By Brett Arends (WSJ)
How is Bruce Berkowitz making your mutual fund managers look bad? Easy. By doing all the things they say can’t be done. Most fund companies say you can’t time the market. He has. They say you shouldn’t hold lots of cash in an equity fund. He does. They say you mustn’t put too much money into a few stocks. He does that, too.
No doubt the time will come when Mr. Berkowitz, too, trips up. But so far, in its first decade, his Fairholme Fund has put most of Wall Street to shame. Fairholme has made an average annual return of about 13%, says Lipper, inc.. That’s turned an initial investment of $10,000 into about $35,000. It’s the top fund of the past decade. Over the same period, the Standard & Poor’s 500 Index has lost money. So far this year, Fairholme is up another 10%. The S&P 500: About 2%.
And the word is out. Fairholme is this year’s fastest-selling domestic equity fund, says Morningstar. Financial Research Corp., which tracks the industry, estimates investors have poured about $3 billion into the fund so far this year, raising its total assets to nearly $15 billion. The rest of Wall Street? Over the same period, U.S. investors have actually yanked billions from other stock funds.
They’ve given up on Wall Street as usual.
It is a double irony that Mr. Berkowitz happened to launch Fairholme in 1999, near the peak of the big 1990s bubble. That was the high water mark of two myths: That stocks ‘always outperform,’ and that you can’t possibly beat the market, so you should stop trying and just give in to index funds. The decade since has buried both of those myths. And Mr. Berkowitz, and his investors, have been dancing on their graves.
How has he done it? Morningstar analyst Mike Breen explains that Mr. Berkowitz–like another famous contrarian investor, Warren Buffett–likes to take big bets on a few names he feels strongly about. He puts those names through tough stress tests–”he tries to kill the company,” as Mr. Breen puts it–before buying. (Mr. Berkowitz could not be reached for comment.) Unlike Mr. Buffett, he’s willing to switch around a lot. With remarkable timing, he jumped out of energy stocks near the peak two years ago, hunkered down in defensives for much of the crash, and bought financials last year. “He’s reinvented the portfolio three or four times,” says Mr. Breen.
It’s tempting to say Mr. Berkowitz has been very lucky. The timing of some of his market moves has certainly suggested a charmed life. After all, with many investors trying to outperform, inevitably some must succeed. Fred Schwed, in the Wall Street classic “Where Are The Customers’ Yachts,” notes that if you held a big coin-flipping contest someone would emerge as the victor–at which point they would doubtless be hailed for their coin-flipping genius.
But it’s not just luck. A recent study (“Best Ideas”) by Randolph Cohen at the Harvard Business School, Christopher Polk at the London School of Economics, and Bernhard Silli at Goldman Sachs, found evidence that backs up Mr. Berkowitz’s strategy of taking bigger bets on fewer names–and goes very much against the conventional wisdom pushed by the fund companies (and their marketing departments). In a nutshell: Good fund managers can indeed pick the right stocks. Their highest conviction “best ideas” stocks, often their top holdings, have a good chance of outperforming.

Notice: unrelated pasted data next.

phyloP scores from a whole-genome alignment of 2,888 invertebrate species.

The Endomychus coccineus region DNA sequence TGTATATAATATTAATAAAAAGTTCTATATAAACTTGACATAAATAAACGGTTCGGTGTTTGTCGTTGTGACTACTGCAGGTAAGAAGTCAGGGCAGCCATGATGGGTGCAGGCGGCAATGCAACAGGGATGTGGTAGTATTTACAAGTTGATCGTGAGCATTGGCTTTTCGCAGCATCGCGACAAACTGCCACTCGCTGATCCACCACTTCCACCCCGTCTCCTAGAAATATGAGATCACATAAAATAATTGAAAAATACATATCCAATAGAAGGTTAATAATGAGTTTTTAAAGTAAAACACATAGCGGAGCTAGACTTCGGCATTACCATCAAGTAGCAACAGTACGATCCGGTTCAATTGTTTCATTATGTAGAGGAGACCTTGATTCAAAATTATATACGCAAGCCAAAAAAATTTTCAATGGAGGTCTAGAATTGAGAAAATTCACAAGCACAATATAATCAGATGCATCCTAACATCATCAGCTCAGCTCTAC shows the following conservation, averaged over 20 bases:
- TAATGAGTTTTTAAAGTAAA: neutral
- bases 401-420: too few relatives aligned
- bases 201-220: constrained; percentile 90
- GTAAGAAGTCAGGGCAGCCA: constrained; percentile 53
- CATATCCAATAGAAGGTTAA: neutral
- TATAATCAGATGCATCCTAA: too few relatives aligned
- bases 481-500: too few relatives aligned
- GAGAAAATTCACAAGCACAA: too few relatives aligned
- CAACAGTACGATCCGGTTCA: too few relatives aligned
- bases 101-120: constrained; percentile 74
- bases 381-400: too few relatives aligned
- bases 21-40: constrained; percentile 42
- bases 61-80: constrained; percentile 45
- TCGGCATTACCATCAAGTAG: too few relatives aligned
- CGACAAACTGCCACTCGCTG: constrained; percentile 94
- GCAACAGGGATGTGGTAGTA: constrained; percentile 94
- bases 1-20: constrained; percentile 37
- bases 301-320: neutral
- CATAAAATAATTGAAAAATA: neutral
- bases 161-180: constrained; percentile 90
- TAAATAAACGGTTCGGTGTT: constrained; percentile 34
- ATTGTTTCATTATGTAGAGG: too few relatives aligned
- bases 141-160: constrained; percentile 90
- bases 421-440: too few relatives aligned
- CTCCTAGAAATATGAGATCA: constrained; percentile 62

The problem is that the fund industry makes managers pack out the rest of their portfolio with rubbish, so their funds look like everyone else’s and can be marketed more easily.
Right now Fairholme’s portfolio looks all wrong–at least according to the conventional wisdom. Mr. Berkowitz has nearly two-thirds of the money in just 10 stocks. Most of those are names that sound incredibly “high risk” to mainstream investors. Many are battered financials. The top names include AIG, Citigroup, Bank of America, bond insurer MBIA, bankrupt mall-owner General Growth Properties, and Florida real estate stock The St. Joe Co. And he holds 15% of the fund in cash.
Whether he’s proven right or wrong on these bets, obviously, remains to be seen. The stocks may well seem highly risky. But Mr. Berkowitz bought them by going against the crowd. And clearly he believes he got them so cheaply that the likely gains outweigh any likely losses. In several cases, he’s enjoyed an extra bonus. Some of these stocks, such as Citigroup, had been aggressively sold short by speculators who were betting they would fall further. When Mr. Berkowitz and his fund began buying, that pushed the price up–and doubtless subjected some speculators to a squeeze. If those speculators were then forced to buy back stock to cover their bets, that would have driven the stock up even further. A double win.
The results are hard to quantify. But even if that has helped Fairholme recently it’s not a sustainable game. Where does this leave investors? Is Mr. Berkowitz the promised savior? Or is he taking crazy risks with your money? The answer is: Maybe neither. Mr. Berkowitz is an excellent investor, but he has not discovered the Holy Grail. None exists. He will probably make a blunder at some point. Human beings have that tendency. In a concentrated portfolio that will have a big effect. Investors found this out the hard way in the case of the last “super investors” who were thought to walk on water–such as Ken Heebner (at CGM Focus), Bill Nygren (at Oakmark) and Bill Miller (at Legg Mason Value). Each had a terrific run of outperformance, and then fell flat on his face. Investors who had rushed into the fund during the good times, thinking they had found the only fund they ever needed, then dumped it again.
Bottom line? Anyone investing in Fairholme needs to understand what they own. Be prepared for the possibility of a roller coaster. Fairholme is a good fund to own, but only as one part of a portfolio. Nobody has all the answers.